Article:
Indian shares ended higher for a second consecutive session on Monday, as the Reserve Bank of India's surprise move last week to inject additional liquidity into the system continued to buoy demand for bank stocks.
ICICI Bank, India's largest private sector lender, rose 0.4 percent, rival HDFC Bank gained 1.4 percent and Axis Bank ended up 0.8 percent. State-run State Bank of India advanced 1.6 percent after its board approved the issuance and allotment of 3.60 crore equity shares to the government on a preferential basis.
Allahabad Bank, Bank of India and IOB all rose more than a percent each after they allotted shares on a preferential basis to state-run insurer Life Insurance Corporation of India. Yes Bank rose 1.3 percent after the lender raised Rs 380 crore in debt from International Finance Corp.
The benchmark 30-share Sensex moved in the range of 17,382-17,530 before paring some gains and ending up 74 points or 0.42 percent at 17,478, with 19 of its components advancing. Investors, meanwhile, shrugged off a report that showed India's manufacturing sector grew at the slowest pace in three months in March.
DLF, NTPC, TCS, Larsen & Toubro, Mahindra & Mahindra, SBI, HDFC Bank, BHEL, Cipla and HDFC led the gainers, with gains ranging between 1 percent and 3 percent, while Bharti Airtel, Hindalco, Sterlite Industries and Maruti Suzuki fell more than a percent each. Shares of Reliance Industries, India's largest company by market capitalization, ended down a percent.
The broader Nifty index rose by 22 points or 0.42 percent to 5,318, while the BSE mid-cap and small-cap indexes ended up 1.1 percent and 1.7 percent, respectively.
Tata Motors, India's largest automaker, rose 0.3 percent and utility vehicles manufacturer Mahindra & Mahindra gained 1.7 percent after they announced robust vehicle sales for March. Maruti Suzuki fell 0.9 percent as the carmaker reported lower than expected sales.
Bajaj Auto led the decliners in the Sensex pack, with the stock falling 1.5 percent, on fears that a sharp hike in duties on auto imports by Sri Lanka would hurt its exports to the island nation.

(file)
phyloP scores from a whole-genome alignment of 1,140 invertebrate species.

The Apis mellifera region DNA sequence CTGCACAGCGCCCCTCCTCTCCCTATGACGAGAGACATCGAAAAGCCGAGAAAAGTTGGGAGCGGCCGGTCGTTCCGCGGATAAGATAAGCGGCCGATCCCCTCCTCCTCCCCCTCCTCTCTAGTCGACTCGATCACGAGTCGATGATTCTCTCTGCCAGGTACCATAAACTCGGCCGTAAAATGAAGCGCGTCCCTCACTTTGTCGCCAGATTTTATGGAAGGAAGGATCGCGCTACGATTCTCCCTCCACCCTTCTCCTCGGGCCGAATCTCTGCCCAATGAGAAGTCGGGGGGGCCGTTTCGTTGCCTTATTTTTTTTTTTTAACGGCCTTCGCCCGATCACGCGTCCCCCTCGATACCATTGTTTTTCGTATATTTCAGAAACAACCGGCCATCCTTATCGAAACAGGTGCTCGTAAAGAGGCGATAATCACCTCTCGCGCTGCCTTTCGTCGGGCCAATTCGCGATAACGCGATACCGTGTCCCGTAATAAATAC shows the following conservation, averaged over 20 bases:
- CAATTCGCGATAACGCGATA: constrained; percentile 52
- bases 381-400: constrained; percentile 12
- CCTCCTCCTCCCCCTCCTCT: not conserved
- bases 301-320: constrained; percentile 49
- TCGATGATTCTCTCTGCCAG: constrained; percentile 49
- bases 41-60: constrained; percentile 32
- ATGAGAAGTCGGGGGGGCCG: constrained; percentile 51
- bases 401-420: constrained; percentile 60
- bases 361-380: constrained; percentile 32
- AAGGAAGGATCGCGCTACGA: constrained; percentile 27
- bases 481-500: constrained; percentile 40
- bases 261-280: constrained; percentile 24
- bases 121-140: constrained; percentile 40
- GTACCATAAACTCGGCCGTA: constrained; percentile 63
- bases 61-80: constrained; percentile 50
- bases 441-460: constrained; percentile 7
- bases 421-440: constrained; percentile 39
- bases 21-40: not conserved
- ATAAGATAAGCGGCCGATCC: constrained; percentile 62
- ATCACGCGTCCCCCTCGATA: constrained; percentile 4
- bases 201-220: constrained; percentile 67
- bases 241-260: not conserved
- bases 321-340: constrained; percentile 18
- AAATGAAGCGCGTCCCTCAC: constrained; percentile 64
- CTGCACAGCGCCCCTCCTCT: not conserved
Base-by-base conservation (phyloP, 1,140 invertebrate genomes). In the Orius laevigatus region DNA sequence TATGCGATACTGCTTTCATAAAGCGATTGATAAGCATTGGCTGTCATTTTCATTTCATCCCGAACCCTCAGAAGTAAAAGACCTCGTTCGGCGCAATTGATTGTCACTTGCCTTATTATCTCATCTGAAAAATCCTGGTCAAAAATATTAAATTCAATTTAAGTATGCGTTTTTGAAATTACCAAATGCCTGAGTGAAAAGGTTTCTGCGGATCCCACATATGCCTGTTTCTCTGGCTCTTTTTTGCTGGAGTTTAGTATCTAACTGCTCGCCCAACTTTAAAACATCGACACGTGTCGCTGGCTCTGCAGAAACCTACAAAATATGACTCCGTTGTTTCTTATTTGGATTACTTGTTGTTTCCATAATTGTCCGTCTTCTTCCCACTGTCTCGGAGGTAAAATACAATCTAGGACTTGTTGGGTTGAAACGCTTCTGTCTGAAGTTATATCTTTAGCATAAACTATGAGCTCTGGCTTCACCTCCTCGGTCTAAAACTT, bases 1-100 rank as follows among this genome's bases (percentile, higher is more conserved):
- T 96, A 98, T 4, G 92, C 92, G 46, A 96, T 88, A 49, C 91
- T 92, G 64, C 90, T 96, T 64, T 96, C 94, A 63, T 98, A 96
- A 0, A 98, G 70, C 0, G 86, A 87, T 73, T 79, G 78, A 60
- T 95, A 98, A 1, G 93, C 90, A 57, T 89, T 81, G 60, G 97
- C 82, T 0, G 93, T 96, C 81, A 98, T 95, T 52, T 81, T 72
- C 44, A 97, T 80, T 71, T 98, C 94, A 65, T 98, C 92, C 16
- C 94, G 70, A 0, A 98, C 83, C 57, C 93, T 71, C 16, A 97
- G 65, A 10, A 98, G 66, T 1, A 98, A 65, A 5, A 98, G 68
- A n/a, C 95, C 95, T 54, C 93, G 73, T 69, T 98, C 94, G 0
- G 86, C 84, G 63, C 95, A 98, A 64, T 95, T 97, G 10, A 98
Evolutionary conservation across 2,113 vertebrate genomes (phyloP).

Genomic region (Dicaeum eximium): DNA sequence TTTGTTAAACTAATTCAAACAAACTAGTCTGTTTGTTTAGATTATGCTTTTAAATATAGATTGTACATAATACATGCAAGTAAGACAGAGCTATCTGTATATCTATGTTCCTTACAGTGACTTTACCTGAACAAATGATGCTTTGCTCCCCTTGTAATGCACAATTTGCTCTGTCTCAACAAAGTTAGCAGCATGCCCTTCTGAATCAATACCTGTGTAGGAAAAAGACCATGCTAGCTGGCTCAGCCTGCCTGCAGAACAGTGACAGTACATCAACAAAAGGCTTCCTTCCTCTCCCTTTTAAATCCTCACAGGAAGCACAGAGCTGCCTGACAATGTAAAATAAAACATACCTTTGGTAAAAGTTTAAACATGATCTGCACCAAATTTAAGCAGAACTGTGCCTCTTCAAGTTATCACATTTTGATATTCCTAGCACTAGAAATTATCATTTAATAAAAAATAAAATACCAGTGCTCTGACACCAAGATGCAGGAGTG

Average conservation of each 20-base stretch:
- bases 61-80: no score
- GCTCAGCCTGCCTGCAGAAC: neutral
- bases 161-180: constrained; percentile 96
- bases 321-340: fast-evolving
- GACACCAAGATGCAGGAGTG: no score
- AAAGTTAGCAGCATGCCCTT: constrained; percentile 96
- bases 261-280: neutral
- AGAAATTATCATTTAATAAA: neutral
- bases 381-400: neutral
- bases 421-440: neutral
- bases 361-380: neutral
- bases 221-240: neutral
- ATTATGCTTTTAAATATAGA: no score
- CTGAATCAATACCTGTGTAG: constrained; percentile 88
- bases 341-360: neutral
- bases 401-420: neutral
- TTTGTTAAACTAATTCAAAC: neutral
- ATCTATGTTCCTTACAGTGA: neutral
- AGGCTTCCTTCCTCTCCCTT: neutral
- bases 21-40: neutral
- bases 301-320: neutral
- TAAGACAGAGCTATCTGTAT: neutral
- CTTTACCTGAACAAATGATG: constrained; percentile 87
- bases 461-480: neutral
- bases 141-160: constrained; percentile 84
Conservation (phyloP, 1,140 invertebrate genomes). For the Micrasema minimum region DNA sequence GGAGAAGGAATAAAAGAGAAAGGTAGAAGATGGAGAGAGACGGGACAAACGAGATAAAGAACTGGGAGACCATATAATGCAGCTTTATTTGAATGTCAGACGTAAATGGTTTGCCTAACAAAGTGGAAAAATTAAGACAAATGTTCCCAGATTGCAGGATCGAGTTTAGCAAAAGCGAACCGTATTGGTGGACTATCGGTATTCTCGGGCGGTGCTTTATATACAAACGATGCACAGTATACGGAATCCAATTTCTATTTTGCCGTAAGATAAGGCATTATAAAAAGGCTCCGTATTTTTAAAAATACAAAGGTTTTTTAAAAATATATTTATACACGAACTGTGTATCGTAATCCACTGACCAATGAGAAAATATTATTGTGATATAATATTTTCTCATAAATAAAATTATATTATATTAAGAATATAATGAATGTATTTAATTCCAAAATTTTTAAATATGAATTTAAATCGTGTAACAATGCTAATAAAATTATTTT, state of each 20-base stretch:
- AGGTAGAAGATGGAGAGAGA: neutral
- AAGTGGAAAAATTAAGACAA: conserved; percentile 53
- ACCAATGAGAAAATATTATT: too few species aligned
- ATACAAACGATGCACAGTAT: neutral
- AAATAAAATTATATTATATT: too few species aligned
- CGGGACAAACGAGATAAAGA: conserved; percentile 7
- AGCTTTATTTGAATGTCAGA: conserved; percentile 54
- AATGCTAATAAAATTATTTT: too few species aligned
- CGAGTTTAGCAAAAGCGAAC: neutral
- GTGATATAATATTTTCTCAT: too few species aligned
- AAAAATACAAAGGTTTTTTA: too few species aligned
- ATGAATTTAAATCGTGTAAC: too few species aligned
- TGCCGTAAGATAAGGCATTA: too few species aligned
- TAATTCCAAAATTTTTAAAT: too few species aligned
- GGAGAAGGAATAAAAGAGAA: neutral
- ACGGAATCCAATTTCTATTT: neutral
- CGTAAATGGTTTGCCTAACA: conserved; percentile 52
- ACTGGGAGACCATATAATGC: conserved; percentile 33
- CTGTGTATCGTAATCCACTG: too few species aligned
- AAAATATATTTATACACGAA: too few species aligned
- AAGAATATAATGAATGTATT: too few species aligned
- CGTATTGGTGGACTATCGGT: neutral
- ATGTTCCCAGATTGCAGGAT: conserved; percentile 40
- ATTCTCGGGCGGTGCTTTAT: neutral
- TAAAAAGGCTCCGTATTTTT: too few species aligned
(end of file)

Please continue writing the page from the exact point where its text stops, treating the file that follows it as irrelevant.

Metal stocks such as Sterlite and Hindalco Industries fell 1.3 percent and 1.4 percent, respectively and steelmaker Jindal Steel lost half a percent, as a mixed bag of economic data from the U.S, Europe and elsewhere across Asia sent mixed signals about the global economic outlook. Coal India declined 0.7 percent, as TCI, which holds over one percent in Coal India, said it would launch legal action against the company.
Kingfisher Airlines plunged almost 9 percent as its employees said they will protest against non-payment of salaries. Rival Jet Airways and SpiceJet ended up 0.8 percent and 2.8 percent, respectively, notwithstanding another hike in jet fuel prices by about 3 percent.
Oil retailers such as BPCL, HPCL and IOC ended subdued, with losses ranging between 0.6 percent and 2 percent, as the government postponed a decision on announcing a petrol price hike. Ranbaxy Laboratories fell 2.6 percent on profit taking after rallying 14 percent in the past five sessions.
Reliance Power climbed 4.6 percent. The Anil Ambani-controlled firm said it has commissioned the fourth 300 MW unit of its Rosa plant at Shahjahanpur in Uttar Pradesh, taking the project's total operational capacity to 1200 MW. ACC lost a percent, while Ambuja Cements added 0.6 percent after they reported cement sales data for March.
Non-banking finance companies, which provide finance to power projects, gained ground after the Tamil Nadu Electricity Regulatory Commission approved a 37 percent tariff hike, covering both domestic and industry sectors. Shares of Rural Electrification Corporation and Power Finance Corporation rallied around 5 percent each, while PTC India soared 9.8 percent.
IVRCL soared 5.1 percent on bagging two prestigious projects worth Rs 4,081 crore. Titan Industries jumped 6.2 percent on reports the government has allowed the company to import gold directly from overseas market.
On the global front, other Asian markets turned in a mixed performance and European shares erased early gains, as manufacturing data from China offered a mixed snapshot of the nation's economy and investors adopted a cautious approach ahead of holidays this week.
An official survey of Chinese manufacturing released on Sunday showed manufacturing activity gained momentum in March, with the corresponding PMI rising 2.1 points to 53.1 in the month, up from February's 51.0 and January's 50.5, helping dispel lingering fears of a Chinese hard landing.
In contrast, the HSBC's flash manufacturing, the unofficial reading of China's PMI which tends to reflect trends in the export sector more strongly than the official index, showed manufacturing contracting and export orders falling. The Chinese market was closed for a three-day public holiday beginning today.
by RTT Staff Writer
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